Still, the release of ‘King of Limbs’ became an event like old school album buying. Fans and critics got their shot of the album at the same time which brings upon a unique dynamic where the fan becomes the critic while traditional journalism tried to catch up with the Radiohead dynamic. Very few bands could pull off what they did but it speaks to the quality of their work and also a reminder of being one of the few bands that truly matter in the music industry

‘King of Limbs’ sees the percussion play a more prominent role as sound is much more stripped down from the warmer ‘In Rainbows’. The single off the album ‘Lotus Flower’ made the biggest splash, as Thom’s dancing became an Internet meme with others editing songs on top of his work.

Cut Copy – Zonoscope

Maybe in a different world they would be the twins of M83. Their sound is very similar and at times it can be difficult to tell each band apart. In terms of Zonoscope it again crosses into the retro 80’s dance category with ‘Need You Now’ and ‘Where I’m Going’ but is not afraid to stretch into ambient region with the 15 minute Sun God.

Atlas Sound – Parallax

After listening to Bradford Cox lose it recently during an interview, this brilliant songwriter suffers from the fact of being a very depressed individual. And after having my wife telling me that she thought that this poppy record was anything but upbeat, I cleaned the potatoes out of my ears and gave it some more listens.

As the Deerhunter/Atlas Sound motif has evolved Cox has kept the psychedelic sounds but have added themes and ideas to his sounds which

Anna Calvi – Anna Calvi

Anna Calvi displayed a hefty amount of talent on her debut album, mixing the beauty of Julee Cruise but also the power of Patti Smith. Her flexibility in a song that showing the blue collar edge of a Bruce Springsteen vs. ‘First We Kiss’, which sounds like a title track to a 60s James Bond movie and other parts it feels like a David Lynch movie. But there is a little bit of Jeff Buckley in here as well. She is not just a beautiful singer but an accomplished guitarist.

Woods – Sun and Shade

Songs such as ‘Sol y Sombra’ and ‘Out of the Eye’ exhibit Woods strength of pushing trippy psychaedelic rock into epic proportions. Woods has expanded their lo-fi psych-folk sound into something much greater. Probably the best true “Psychaedelic” record of the year for me.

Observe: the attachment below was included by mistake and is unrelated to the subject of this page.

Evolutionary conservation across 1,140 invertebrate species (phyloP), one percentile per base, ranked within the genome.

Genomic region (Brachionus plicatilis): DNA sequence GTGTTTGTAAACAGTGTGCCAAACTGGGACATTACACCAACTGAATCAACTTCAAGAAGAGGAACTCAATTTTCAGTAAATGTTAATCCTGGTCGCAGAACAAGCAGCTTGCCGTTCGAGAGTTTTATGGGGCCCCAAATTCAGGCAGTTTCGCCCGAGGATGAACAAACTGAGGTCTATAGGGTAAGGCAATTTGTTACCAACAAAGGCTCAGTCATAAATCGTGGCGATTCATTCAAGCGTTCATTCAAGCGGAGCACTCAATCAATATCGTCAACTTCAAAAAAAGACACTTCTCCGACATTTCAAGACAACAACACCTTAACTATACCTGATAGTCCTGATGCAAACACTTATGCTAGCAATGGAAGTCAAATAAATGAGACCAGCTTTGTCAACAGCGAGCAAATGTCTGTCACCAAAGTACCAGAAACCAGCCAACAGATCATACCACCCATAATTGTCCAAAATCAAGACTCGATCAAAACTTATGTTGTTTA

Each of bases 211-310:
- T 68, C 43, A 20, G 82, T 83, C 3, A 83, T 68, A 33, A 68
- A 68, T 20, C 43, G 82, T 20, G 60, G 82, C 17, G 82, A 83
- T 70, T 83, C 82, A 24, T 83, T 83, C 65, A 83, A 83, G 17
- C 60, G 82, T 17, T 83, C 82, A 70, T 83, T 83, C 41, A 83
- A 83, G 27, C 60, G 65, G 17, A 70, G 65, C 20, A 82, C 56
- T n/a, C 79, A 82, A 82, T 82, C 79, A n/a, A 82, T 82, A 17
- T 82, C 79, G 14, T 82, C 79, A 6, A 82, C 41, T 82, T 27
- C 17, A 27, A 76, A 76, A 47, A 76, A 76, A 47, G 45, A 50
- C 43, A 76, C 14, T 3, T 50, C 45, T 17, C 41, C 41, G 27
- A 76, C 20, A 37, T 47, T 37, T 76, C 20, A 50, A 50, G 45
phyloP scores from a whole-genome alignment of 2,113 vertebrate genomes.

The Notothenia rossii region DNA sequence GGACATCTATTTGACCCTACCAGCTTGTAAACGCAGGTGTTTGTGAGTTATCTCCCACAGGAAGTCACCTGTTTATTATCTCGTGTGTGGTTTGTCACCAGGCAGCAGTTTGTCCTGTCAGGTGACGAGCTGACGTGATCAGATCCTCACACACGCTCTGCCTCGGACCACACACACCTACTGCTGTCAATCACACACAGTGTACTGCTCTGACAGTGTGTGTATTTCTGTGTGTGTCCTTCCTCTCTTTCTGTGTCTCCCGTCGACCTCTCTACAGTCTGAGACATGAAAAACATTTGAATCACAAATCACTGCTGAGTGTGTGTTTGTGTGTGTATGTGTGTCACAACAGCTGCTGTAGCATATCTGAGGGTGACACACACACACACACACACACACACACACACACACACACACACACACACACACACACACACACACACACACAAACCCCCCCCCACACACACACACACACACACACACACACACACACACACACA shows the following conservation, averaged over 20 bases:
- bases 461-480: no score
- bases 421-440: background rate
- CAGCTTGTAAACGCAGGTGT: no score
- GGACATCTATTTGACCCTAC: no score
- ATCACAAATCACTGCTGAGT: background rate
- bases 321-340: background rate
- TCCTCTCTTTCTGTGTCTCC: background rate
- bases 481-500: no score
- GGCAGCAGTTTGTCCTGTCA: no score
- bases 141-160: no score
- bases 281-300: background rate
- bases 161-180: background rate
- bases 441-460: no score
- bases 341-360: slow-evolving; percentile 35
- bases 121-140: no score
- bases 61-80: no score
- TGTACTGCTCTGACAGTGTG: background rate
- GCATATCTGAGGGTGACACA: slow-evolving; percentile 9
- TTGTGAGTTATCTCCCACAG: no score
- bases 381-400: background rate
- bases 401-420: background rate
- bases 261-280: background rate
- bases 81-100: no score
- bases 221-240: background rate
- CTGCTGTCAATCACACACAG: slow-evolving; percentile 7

Worth an Extended Play

The Feelies – Here Before

The Feelies first album in about 20 years shows a band that has matured over this time. It’s not the ‘Crazy Rhythms’ of its youth but will still go down as a strong resurgence. They don’t remake the formula of the Feelies but rather rediscover it, with Glenn Mercer and Bill Million battling it out on the guitar.

Smith Westerns – Dye It Blonde

This Chicago outfit has captured the spirit of John Lennon and the Smashing Pumpkins to update their sound and come out with a quality rock record. Their second record eclipses their debut record showing that the band can update their sound but also show they are not going to go away quietly.

James Blake – James Blake

I would imagine that seeing James Blake live has to be a rip-roaring experience filled with slam dancing, jumping from the stage, with plenty of broken bones and bruises. Ok, maybe in a different dimension. Blake delivers in trying to define the dubstep genre with an original recording that is both innovative and endearing. There are two songs here that stand out for me: ‘The Wilhelm Scream’ and ‘Limit To Your Love’ which become genre-defining songs. The album has holes at times but it should be understood that the good is much better than the bad and much too